Several weeks later, a human resources department recruiter interviewed Defay over the phone, unlike other candidates, who initially met with the hiring committee, according to the complaint. Defay eventually conducted two interviews with two members of the committee. Other candidates, however, met with all eight committee members, according to the suit.

Kohlberg informed Defay that she had not been chosen as the new director on Nov. 23, 2016. According to the complaint, Kohlberg told Defay that Marie Letelier — the new director — had “superior credentials,” but Defay later learned Letelier only had a bachelor’s degree even though a master’s degree was required for the position. Defay was one semester short of receiving her master’s degree at the time.

Defay also states that Kohlberg ordered her to train Letelier. Defay found Letelier to be “incompetent” as she allegedly was unable to perform multiple essential tasks to the job such as performing “royalty distributions” and working with “complex spreadsheets.” Defay states in the complaint that Harvard’s decision to hire Letelier, who she described as a white woman, over herself constituted racism.

Letelier allegedly began questioning Defay's disability accommodation in December 2016 and told Defay that she could “get another job.” Letelier then required Defay and another African-American employee, Leota Smith, to attend a meeting where Letelier explained a new department-wide assessment into flex time. Defay and Smith were the only African Americans in the finance department and the only two employees invited to the meeting, according to the complaint.

In a March 2017 meeting, Letelier allegedly accused Defay of failing to inform employees in OTD that she used a flexible schedule, despite having used this modified schedule for many years. Letelier further stated that she “was not going to accommodate Ms. Defay” and if she wished, Defay could appeal for these accommodations, according to the complaint.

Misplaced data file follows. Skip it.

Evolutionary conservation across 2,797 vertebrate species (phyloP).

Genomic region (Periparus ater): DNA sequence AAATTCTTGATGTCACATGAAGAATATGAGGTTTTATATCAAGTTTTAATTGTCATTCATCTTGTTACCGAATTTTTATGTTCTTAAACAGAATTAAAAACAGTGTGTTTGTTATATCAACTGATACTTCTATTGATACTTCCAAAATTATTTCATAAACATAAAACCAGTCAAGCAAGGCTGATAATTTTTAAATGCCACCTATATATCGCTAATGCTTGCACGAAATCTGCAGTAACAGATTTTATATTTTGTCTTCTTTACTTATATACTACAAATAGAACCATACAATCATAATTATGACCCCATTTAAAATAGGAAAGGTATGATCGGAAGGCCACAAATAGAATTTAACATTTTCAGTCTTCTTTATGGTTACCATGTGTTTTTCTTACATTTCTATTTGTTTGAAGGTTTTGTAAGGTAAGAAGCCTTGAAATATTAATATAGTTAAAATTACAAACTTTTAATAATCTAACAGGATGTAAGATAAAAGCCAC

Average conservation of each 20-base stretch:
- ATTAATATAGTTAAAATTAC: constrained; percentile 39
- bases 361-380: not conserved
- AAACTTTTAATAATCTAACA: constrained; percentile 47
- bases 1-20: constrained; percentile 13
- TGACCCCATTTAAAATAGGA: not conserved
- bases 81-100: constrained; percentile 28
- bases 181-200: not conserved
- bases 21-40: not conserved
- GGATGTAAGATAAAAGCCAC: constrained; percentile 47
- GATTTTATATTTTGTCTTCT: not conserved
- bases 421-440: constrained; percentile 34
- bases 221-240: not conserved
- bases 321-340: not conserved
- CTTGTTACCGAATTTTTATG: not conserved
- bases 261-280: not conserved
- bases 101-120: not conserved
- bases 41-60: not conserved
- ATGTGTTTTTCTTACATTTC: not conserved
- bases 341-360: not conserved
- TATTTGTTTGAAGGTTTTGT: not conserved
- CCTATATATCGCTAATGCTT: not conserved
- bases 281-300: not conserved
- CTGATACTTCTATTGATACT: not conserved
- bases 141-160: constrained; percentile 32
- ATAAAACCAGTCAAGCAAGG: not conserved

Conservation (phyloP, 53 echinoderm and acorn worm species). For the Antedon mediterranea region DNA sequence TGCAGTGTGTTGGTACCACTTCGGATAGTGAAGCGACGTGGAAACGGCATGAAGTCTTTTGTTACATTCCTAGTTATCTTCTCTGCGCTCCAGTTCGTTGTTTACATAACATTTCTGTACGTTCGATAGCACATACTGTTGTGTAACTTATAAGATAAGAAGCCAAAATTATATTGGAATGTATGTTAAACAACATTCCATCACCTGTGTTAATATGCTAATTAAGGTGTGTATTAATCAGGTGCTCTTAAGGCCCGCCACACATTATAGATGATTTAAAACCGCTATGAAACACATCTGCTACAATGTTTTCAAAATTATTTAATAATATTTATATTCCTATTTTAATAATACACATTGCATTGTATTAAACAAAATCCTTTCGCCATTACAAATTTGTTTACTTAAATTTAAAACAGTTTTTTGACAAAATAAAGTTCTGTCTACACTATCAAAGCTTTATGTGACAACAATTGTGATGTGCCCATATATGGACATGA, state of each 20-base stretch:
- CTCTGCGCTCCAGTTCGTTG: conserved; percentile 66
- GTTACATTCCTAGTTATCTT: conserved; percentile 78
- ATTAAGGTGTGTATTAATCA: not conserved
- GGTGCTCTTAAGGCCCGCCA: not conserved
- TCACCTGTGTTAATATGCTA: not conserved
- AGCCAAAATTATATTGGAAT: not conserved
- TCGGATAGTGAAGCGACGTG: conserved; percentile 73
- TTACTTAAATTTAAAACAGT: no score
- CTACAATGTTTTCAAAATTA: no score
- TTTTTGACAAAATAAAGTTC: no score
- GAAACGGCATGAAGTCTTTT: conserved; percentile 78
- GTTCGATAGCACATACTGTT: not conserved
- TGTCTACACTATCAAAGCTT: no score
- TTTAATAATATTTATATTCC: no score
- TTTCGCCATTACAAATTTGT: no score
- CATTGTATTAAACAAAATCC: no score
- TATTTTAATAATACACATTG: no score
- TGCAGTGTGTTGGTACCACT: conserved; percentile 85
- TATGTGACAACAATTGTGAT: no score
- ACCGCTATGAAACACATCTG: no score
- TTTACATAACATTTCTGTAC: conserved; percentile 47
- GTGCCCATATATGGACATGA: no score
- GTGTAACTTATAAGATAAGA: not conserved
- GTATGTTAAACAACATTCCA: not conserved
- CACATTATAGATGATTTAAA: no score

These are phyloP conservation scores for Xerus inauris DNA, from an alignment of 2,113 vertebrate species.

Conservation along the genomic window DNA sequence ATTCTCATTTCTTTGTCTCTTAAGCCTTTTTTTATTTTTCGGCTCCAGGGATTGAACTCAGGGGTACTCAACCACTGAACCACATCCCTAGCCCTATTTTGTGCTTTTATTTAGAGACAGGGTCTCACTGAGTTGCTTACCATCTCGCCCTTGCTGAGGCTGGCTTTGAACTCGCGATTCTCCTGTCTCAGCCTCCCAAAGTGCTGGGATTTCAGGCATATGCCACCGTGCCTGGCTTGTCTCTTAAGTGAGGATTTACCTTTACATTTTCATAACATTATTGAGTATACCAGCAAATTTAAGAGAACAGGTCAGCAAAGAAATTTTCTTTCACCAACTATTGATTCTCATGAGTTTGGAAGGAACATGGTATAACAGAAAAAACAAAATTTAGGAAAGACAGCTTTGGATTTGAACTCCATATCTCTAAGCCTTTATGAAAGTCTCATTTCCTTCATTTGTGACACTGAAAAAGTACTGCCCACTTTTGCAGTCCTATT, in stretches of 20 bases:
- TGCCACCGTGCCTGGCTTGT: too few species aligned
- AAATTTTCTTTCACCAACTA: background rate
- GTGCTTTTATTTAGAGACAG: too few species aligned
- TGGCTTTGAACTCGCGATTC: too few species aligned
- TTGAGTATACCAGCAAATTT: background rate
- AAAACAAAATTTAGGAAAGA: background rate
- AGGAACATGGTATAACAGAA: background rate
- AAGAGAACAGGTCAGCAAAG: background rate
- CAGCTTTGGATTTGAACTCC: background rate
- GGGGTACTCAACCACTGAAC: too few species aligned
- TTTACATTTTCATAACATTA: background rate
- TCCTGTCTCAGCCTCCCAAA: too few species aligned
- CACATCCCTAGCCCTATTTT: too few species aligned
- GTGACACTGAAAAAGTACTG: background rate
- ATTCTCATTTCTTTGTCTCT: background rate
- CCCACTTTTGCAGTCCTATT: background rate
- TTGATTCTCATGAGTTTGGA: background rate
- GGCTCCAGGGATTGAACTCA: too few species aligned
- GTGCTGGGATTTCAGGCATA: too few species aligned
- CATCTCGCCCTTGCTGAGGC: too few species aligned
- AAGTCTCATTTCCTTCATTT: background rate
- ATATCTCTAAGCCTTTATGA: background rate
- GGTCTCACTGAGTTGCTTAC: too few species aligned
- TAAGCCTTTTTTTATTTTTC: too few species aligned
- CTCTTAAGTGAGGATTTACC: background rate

Defay then took a three-month leave from OTD as her health declined. During her leave, Defay’s colleagues were allowed to keep their flex schedules and Defay’s personal belongings were either rearranged or thrown away, according to the complaint. Defay later returned to work but alleged Letelier grew even more hostile toward her, leaving Defay out of staff emails and closely monitoring her lunch breaks.

The “most egregious” part of Letelier’s hostility was continuing to deny Defay of her flex schedule, a move that forced Defay to resign, the complaint states.

Defay alleges that she suffered “severe emotional distress and an exacerbation of her neurological condition.” Furthermore, the complaint states she continues to suffer due to the actions of Kohlberg, Letelier, and other Harvard employees.

John F. Tocci — an attorney for Defay — wrote in an email Friday that the complaint is “fairly extensive and clear." Tocci also said that in the state of Massachusetts, “a discrimination complaint must file a charge of discrimination with the Massachusetts Commission Against Discrimination or the Equal Employment Opportunity Commission before proceeding to court,” which suggests that his team filed a charge with either commission.

“While Ms. Defay separated from Harvard in June of 2017, her damages persist and she looks forward to challenging Harvard’s illegal acts in this litigation - for herself and other Harvard employees who have faced institutional discrimination outside of the limelight of academia,” Tocci wrote.

—Staff writer Alexandra A. Chaidez can be reached at alexandra.chaidez@thecrimson.com. Follow her on Twitter @a_achaidez.
—Staff writer Aidan F. Ryan can be reached at aidan.ryan@thecrimson.com. Follow him on Twitter @AidanRyanNH.